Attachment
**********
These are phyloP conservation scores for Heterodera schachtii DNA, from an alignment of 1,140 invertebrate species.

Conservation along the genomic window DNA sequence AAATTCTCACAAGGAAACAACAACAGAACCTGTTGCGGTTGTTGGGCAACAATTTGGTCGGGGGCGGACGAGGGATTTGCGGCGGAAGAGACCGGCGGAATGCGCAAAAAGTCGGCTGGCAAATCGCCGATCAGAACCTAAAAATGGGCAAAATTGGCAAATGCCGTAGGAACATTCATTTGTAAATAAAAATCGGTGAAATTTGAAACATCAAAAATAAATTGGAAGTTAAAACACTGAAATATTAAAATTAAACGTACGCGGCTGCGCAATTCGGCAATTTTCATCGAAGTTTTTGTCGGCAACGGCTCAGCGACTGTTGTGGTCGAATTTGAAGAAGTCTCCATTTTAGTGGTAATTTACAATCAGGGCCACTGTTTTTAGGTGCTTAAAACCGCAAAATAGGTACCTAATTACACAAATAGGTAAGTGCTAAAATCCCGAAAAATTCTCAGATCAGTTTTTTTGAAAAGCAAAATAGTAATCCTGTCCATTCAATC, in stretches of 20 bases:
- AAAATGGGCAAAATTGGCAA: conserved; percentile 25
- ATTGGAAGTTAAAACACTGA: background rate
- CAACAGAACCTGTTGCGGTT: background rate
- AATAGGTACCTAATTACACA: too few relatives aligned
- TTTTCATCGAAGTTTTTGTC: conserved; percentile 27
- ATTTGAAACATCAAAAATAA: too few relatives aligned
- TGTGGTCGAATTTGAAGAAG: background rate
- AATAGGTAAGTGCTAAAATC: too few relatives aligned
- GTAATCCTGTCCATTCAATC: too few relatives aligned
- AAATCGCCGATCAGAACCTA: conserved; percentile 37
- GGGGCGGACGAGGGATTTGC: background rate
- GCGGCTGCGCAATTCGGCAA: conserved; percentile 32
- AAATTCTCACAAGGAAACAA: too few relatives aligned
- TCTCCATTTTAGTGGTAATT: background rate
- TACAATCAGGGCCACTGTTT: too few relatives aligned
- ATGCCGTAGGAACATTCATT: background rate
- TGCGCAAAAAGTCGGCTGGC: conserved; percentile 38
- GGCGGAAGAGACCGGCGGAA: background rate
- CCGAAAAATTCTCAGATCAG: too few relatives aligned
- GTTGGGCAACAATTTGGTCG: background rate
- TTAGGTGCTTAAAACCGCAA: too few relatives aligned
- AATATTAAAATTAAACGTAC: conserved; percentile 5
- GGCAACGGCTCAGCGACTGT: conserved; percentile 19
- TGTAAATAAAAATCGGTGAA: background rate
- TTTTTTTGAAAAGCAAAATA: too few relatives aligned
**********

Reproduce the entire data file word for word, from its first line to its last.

These are phyloP conservation scores for Heterodera schachtii DNA, from an alignment of 1,140 invertebrate species.

Conservation along the genomic window DNA sequence AAATTCTCACAAGGAAACAACAACAGAACCTGTTGCGGTTGTTGGGCAACAATTTGGTCGGGGGCGGACGAGGGATTTGCGGCGGAAGAGACCGGCGGAATGCGCAAAAAGTCGGCTGGCAAATCGCCGATCAGAACCTAAAAATGGGCAAAATTGGCAAATGCCGTAGGAACATTCATTTGTAAATAAAAATCGGTGAAATTTGAAACATCAAAAATAAATTGGAAGTTAAAACACTGAAATATTAAAATTAAACGTACGCGGCTGCGCAATTCGGCAATTTTCATCGAAGTTTTTGTCGGCAACGGCTCAGCGACTGTTGTGGTCGAATTTGAAGAAGTCTCCATTTTAGTGGTAATTTACAATCAGGGCCACTGTTTTTAGGTGCTTAAAACCGCAAAATAGGTACCTAATTACACAAATAGGTAAGTGCTAAAATCCCGAAAAATTCTCAGATCAGTTTTTTTGAAAAGCAAAATAGTAATCCTGTCCATTCAATC, in stretches of 20 bases:
- AAAATGGGCAAAATTGGCAA: conserved; percentile 25
- ATTGGAAGTTAAAACACTGA: background rate
- CAACAGAACCTGTTGCGGTT: background rate
- AATAGGTACCTAATTACACA: too few relatives aligned
- TTTTCATCGAAGTTTTTGTC: conserved; percentile 27
- ATTTGAAACATCAAAAATAA: too few relatives aligned
- TGTGGTCGAATTTGAAGAAG: background rate
- AATAGGTAAGTGCTAAAATC: too few relatives aligned
- GTAATCCTGTCCATTCAATC: too few relatives aligned
- AAATCGCCGATCAGAACCTA: conserved; percentile 37
- GGGGCGGACGAGGGATTTGC: background rate
- GCGGCTGCGCAATTCGGCAA: conserved; percentile 32
- AAATTCTCACAAGGAAACAA: too few relatives aligned
- TCTCCATTTTAGTGGTAATT: background rate
- TACAATCAGGGCCACTGTTT: too few relatives aligned
- ATGCCGTAGGAACATTCATT: background rate
- TGCGCAAAAAGTCGGCTGGC: conserved; percentile 38
- GGCGGAAGAGACCGGCGGAA: background rate
- CCGAAAAATTCTCAGATCAG: too few relatives aligned
- GTTGGGCAACAATTTGGTCG: background rate
- TTAGGTGCTTAAAACCGCAA: too few relatives aligned
- AATATTAAAATTAAACGTAC: conserved; percentile 5
- GGCAACGGCTCAGCGACTGT: conserved; percentile 19
- TGTAAATAAAAATCGGTGAA: background rate
- TTTTTTTGAAAAGCAAAATA: too few relatives aligned